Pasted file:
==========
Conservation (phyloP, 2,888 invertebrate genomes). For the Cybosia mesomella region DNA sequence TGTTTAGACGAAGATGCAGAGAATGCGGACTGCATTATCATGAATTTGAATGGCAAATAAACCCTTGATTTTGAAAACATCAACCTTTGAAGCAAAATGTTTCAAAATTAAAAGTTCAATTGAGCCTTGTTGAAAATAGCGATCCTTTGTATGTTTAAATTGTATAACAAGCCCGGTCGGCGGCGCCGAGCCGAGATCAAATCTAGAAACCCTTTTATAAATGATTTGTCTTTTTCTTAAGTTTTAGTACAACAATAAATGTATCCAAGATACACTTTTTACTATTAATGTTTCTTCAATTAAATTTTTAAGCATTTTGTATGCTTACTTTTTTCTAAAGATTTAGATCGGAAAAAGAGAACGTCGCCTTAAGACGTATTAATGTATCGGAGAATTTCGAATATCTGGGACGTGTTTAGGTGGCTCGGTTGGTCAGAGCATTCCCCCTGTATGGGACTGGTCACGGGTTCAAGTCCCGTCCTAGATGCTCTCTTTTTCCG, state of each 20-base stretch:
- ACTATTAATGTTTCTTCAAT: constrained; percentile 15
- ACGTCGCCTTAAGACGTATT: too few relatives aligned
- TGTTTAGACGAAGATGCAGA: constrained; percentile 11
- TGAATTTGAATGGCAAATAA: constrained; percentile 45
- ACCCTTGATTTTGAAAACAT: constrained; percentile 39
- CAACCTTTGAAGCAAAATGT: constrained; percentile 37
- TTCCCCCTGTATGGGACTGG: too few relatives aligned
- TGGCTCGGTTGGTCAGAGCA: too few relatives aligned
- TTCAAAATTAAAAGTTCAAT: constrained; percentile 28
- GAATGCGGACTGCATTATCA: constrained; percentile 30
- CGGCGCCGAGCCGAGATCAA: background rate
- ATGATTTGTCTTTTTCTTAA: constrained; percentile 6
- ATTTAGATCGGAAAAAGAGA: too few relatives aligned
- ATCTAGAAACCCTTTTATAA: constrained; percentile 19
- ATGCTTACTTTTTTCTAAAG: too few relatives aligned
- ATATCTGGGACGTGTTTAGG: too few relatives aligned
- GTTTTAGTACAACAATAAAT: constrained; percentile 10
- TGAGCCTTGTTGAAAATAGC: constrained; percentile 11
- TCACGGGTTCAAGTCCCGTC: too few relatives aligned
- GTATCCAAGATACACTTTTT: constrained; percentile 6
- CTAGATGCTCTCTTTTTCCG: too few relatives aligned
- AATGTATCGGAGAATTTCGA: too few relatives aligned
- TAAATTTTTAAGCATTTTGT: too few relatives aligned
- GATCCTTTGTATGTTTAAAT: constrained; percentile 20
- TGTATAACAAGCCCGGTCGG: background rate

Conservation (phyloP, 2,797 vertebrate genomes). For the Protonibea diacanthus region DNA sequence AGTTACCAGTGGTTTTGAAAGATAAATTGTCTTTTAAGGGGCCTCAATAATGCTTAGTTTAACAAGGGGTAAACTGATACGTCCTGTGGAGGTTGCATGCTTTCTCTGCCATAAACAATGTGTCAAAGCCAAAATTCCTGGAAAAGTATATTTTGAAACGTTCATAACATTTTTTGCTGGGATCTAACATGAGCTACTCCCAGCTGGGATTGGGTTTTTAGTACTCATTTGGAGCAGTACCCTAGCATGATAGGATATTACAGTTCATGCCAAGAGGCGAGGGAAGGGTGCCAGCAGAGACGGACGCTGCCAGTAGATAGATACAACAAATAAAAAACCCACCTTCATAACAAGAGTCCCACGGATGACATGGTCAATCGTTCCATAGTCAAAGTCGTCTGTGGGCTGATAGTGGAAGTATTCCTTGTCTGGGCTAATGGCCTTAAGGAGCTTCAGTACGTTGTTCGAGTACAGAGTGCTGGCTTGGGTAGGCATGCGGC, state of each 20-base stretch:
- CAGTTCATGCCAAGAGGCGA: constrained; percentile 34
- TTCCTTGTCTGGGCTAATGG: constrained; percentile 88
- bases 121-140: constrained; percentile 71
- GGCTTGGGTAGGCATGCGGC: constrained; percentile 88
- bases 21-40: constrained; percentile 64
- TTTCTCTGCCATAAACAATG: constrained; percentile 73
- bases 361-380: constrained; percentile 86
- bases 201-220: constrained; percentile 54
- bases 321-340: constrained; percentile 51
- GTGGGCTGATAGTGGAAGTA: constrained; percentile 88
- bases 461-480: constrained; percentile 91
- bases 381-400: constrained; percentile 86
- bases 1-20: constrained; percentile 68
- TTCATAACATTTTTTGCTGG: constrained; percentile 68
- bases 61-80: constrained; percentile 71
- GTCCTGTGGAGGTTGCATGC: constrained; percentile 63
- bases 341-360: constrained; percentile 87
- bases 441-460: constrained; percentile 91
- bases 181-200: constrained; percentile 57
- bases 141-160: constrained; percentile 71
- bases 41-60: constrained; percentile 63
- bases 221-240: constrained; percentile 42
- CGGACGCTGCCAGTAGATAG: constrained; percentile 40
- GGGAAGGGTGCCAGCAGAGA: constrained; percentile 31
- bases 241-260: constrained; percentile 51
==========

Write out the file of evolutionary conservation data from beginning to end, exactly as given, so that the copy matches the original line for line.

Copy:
Conservation (phyloP, 2,888 invertebrate genomes). For the Cybosia mesomella region DNA sequence TGTTTAGACGAAGATGCAGAGAATGCGGACTGCATTATCATGAATTTGAATGGCAAATAAACCCTTGATTTTGAAAACATCAACCTTTGAAGCAAAATGTTTCAAAATTAAAAGTTCAATTGAGCCTTGTTGAAAATAGCGATCCTTTGTATGTTTAAATTGTATAACAAGCCCGGTCGGCGGCGCCGAGCCGAGATCAAATCTAGAAACCCTTTTATAAATGATTTGTCTTTTTCTTAAGTTTTAGTACAACAATAAATGTATCCAAGATACACTTTTTACTATTAATGTTTCTTCAATTAAATTTTTAAGCATTTTGTATGCTTACTTTTTTCTAAAGATTTAGATCGGAAAAAGAGAACGTCGCCTTAAGACGTATTAATGTATCGGAGAATTTCGAATATCTGGGACGTGTTTAGGTGGCTCGGTTGGTCAGAGCATTCCCCCTGTATGGGACTGGTCACGGGTTCAAGTCCCGTCCTAGATGCTCTCTTTTTCCG, state of each 20-base stretch:
- ACTATTAATGTTTCTTCAAT: constrained; percentile 15
- ACGTCGCCTTAAGACGTATT: too few relatives aligned
- TGTTTAGACGAAGATGCAGA: constrained; percentile 11
- TGAATTTGAATGGCAAATAA: constrained; percentile 45
- ACCCTTGATTTTGAAAACAT: constrained; percentile 39
- CAACCTTTGAAGCAAAATGT: constrained; percentile 37
- TTCCCCCTGTATGGGACTGG: too few relatives aligned
- TGGCTCGGTTGGTCAGAGCA: too few relatives aligned
- TTCAAAATTAAAAGTTCAAT: constrained; percentile 28
- GAATGCGGACTGCATTATCA: constrained; percentile 30
- CGGCGCCGAGCCGAGATCAA: background rate
- ATGATTTGTCTTTTTCTTAA: constrained; percentile 6
- ATTTAGATCGGAAAAAGAGA: too few relatives aligned
- ATCTAGAAACCCTTTTATAA: constrained; percentile 19
- ATGCTTACTTTTTTCTAAAG: too few relatives aligned
- ATATCTGGGACGTGTTTAGG: too few relatives aligned
- GTTTTAGTACAACAATAAAT: constrained; percentile 10
- TGAGCCTTGTTGAAAATAGC: constrained; percentile 11
- TCACGGGTTCAAGTCCCGTC: too few relatives aligned
- GTATCCAAGATACACTTTTT: constrained; percentile 6
- CTAGATGCTCTCTTTTTCCG: too few relatives aligned
- AATGTATCGGAGAATTTCGA: too few relatives aligned
- TAAATTTTTAAGCATTTTGT: too few relatives aligned
- GATCCTTTGTATGTTTAAAT: constrained; percentile 20
- TGTATAACAAGCCCGGTCGG: background rate

Conservation (phyloP, 2,797 vertebrate genomes). For the Protonibea diacanthus region DNA sequence AGTTACCAGTGGTTTTGAAAGATAAATTGTCTTTTAAGGGGCCTCAATAATGCTTAGTTTAACAAGGGGTAAACTGATACGTCCTGTGGAGGTTGCATGCTTTCTCTGCCATAAACAATGTGTCAAAGCCAAAATTCCTGGAAAAGTATATTTTGAAACGTTCATAACATTTTTTGCTGGGATCTAACATGAGCTACTCCCAGCTGGGATTGGGTTTTTAGTACTCATTTGGAGCAGTACCCTAGCATGATAGGATATTACAGTTCATGCCAAGAGGCGAGGGAAGGGTGCCAGCAGAGACGGACGCTGCCAGTAGATAGATACAACAAATAAAAAACCCACCTTCATAACAAGAGTCCCACGGATGACATGGTCAATCGTTCCATAGTCAAAGTCGTCTGTGGGCTGATAGTGGAAGTATTCCTTGTCTGGGCTAATGGCCTTAAGGAGCTTCAGTACGTTGTTCGAGTACAGAGTGCTGGCTTGGGTAGGCATGCGGC, state of each 20-base stretch:
- CAGTTCATGCCAAGAGGCGA: constrained; percentile 34
- TTCCTTGTCTGGGCTAATGG: constrained; percentile 88
- bases 121-140: constrained; percentile 71
- GGCTTGGGTAGGCATGCGGC: constrained; percentile 88
- bases 21-40: constrained; percentile 64
- TTTCTCTGCCATAAACAATG: constrained; percentile 73
- bases 361-380: constrained; percentile 86
- bases 201-220: constrained; percentile 54
- bases 321-340: constrained; percentile 51
- GTGGGCTGATAGTGGAAGTA: constrained; percentile 88
- bases 461-480: constrained; percentile 91
- bases 381-400: constrained; percentile 86
- bases 1-20: constrained; percentile 68
- TTCATAACATTTTTTGCTGG: constrained; percentile 68
- bases 61-80: constrained; percentile 71
- GTCCTGTGGAGGTTGCATGC: constrained; percentile 63
- bases 341-360: constrained; percentile 87
- bases 441-460: constrained; percentile 91
- bases 181-200: constrained; percentile 57
- bases 141-160: constrained; percentile 71
- bases 41-60: constrained; percentile 63
- bases 221-240: constrained; percentile 42
- CGGACGCTGCCAGTAGATAG: constrained; percentile 40
- GGGAAGGGTGCCAGCAGAGA: constrained; percentile 31
- bases 241-260: constrained; percentile 51